This post probably contains affiliate links, to items I am in love with, and I am confident you will too! For any health advice I give on nutrition and weight loss, make sure you check with your doctor, as I am not a health professional. I am just a mama with lots of health and fitness knowledge and experience.
As a mom of three busy, wild rascals, I rarely have an opportunity to workout or just think. I find myself driving the kids around aimlessly when I just want to let my brain relax and they are quiet in the car. Giving your brain freedom to wander is essential for rest and creativity. Running is my favorite way to de-stress and workout at the same time. I believe, and many studies agree, that running is very productive for your brain. For the last 4.5 years, I haven’t been running. I’ve been pregnant and having babies. Nursing and recovering. Now that my baby is 14 months, and the oldest is almost 5, I’ve started running again, and it feels so good.
First, Focus on Glutes, Hips and Thighs:
Second, Start With Walking:
Third, Get Creative For Kid Entertainment:
This can be more difficult than actually running I load my little ones up with snacks and sippy cups. Because of the time of day I go, they are both usually a bit tired, and the baby falls asleep. The three-year-old relaxes and chats with me. He’s not always happy about the stroller ride, so I pick destinations for him to play. We run to the beach, a new park, I let him run with me a bit, or I play stories on my phone. I don’t like the story part because I want to listen to my own music or podcast, so it is a last resort. If you have an extra tablet that is a great way to go. I try to avoid electronic entertainment, but sometimes you have to do it! I love Audible because you can play stories, rather than having your kids watch shows, which enriches their imagination and is just like I was reading him a story.Try Audible and Get Two Free Audiobooks. I also really like the Amazon Music because I can listen to anything I want. You can Try Amazon Music Unlimited 30-Day Free Trial to see how it works for you too. I love a free trial, it helps me find the best solutions!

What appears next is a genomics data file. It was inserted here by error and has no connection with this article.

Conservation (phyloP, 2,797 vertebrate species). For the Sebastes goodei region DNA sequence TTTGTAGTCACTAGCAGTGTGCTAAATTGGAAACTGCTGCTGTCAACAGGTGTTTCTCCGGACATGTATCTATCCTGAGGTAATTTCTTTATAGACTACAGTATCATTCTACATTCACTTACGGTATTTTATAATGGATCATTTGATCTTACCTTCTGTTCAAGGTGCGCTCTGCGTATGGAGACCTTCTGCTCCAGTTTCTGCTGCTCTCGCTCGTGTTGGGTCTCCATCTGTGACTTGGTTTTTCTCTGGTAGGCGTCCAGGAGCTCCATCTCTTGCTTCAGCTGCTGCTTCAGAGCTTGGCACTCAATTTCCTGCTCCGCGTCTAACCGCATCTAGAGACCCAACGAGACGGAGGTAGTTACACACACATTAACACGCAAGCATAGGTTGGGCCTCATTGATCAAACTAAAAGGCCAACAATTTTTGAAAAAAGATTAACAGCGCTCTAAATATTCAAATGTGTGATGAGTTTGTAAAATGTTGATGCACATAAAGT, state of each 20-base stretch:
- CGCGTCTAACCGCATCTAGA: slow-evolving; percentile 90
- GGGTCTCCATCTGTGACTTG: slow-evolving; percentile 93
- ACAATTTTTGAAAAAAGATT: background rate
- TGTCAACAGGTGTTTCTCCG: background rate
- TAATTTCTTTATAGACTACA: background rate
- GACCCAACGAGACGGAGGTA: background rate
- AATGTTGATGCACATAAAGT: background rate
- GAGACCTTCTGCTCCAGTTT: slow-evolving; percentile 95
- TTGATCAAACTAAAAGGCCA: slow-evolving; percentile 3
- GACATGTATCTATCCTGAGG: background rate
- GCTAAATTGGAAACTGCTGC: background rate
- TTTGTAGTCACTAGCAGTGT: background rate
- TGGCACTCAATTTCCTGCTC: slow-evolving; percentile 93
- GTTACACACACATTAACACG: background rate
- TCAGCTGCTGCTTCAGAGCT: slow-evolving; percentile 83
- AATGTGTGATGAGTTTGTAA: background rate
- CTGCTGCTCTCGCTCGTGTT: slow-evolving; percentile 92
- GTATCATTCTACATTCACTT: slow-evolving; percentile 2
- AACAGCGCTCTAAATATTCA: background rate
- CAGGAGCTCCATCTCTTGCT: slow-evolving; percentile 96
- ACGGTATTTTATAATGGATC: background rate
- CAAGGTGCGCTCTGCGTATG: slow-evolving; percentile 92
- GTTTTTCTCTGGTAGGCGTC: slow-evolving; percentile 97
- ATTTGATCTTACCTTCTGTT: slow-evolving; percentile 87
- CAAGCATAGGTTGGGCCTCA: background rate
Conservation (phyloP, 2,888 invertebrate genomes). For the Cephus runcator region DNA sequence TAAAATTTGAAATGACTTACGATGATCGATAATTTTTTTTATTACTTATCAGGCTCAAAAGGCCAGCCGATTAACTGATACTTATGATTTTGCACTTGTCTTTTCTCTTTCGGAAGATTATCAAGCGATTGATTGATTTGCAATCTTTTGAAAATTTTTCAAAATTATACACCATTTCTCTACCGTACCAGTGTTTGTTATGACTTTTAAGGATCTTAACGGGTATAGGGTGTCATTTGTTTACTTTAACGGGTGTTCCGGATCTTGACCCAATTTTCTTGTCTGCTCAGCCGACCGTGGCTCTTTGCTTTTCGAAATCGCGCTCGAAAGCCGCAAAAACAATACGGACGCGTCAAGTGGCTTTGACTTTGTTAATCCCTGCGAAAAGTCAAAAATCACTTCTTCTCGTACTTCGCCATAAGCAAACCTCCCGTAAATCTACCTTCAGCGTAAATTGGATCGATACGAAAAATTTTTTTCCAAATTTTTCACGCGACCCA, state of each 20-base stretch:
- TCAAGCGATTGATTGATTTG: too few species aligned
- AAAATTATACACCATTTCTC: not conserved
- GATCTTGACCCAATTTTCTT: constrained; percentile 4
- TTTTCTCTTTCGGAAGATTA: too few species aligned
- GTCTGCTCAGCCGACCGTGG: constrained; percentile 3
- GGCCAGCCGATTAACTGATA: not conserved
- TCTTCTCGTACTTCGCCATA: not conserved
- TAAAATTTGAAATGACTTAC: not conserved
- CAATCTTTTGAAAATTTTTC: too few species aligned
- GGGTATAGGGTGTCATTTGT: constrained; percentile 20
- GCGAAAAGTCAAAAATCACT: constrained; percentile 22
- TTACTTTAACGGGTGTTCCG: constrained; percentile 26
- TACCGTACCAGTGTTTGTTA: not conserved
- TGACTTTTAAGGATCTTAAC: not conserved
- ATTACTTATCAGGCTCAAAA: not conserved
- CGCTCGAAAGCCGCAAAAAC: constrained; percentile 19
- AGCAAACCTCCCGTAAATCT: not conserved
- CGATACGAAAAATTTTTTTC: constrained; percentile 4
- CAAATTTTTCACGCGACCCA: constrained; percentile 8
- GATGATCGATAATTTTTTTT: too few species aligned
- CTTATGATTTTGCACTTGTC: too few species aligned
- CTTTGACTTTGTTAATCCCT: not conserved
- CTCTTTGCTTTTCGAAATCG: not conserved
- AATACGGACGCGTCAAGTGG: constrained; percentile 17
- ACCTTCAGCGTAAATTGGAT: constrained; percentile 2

Fourth, Listen to Something Great:
This is a huge reason I run. I literally get a chance to listen to something that is for me. I alternate between music and podcasts or sermons. It depends on my mood. CreativeLive is my new favorite places to listen to life, money and success lectures. These are top-notch professionals who really inspire me to push myself. Some classes you pay for, and there is a bunch offered free that you can check out or plan to join while you run. One thing that’s been such a great little purchase are my wireless headphones. I didn’t go for the Beats because let’s face it. They are expensive and my kids break everything. I grabbed these totally affordable head phones, and they connect via blue tooth. Super easy and no cord flapping around while you try and push the stroller. Springmoves is a new app I just downloaded and want to try too! It’s free and apparently is a soundtrack just for runners! Pretty awesome.
If you want to really help yourself, you can give Aaptiv a try. It’s seriously like having a running coach in your ear. There’s a free trial that’s worth a go to see if it helps you get out and get going! When you visit the site, listen to the sample, and that’s what sold me!
Fifth, Don’t Take More Than One Day Off:
In the beginning this is super important because you are building a habit. If you give yourself two days off, it will be hard to start again. Sore or not, you need to get out and go. I’ve dragged myself out the door, with three kids piled into my double stroller, totally not feeling like going and had the worst run ever, but made it. It could be your worst run, you may end up walking, you might get a side ache but just go. It’s essential to building and loving the habit. As you get in better shape, you will be able to take a few days off without it affecting much. But in the beginning, just keep going!
David Raichlen and his colleagues scanned the brains of young, competitive distance runners and controls while they rested in a scanner with their eyes open for six minutes. As reported in Frontiers in Human Neuroscience, the runners showed greater connectivity between the so-called frontal parietal network and other neural regions involved in working memory and self-control, which the researchers interpreted as likely due to the cognitive demands of running and the runners’ increased aerobic fitness. The runners also showed greater “anti-correlation” between their default mode network (the DMN, which sparks into life when we’re resting) and a series of regions involved in motor control and sensation – the researchers said this could indicate that when on the move, the runners are likely to be very cognitively engaged, with their DMN suppressed.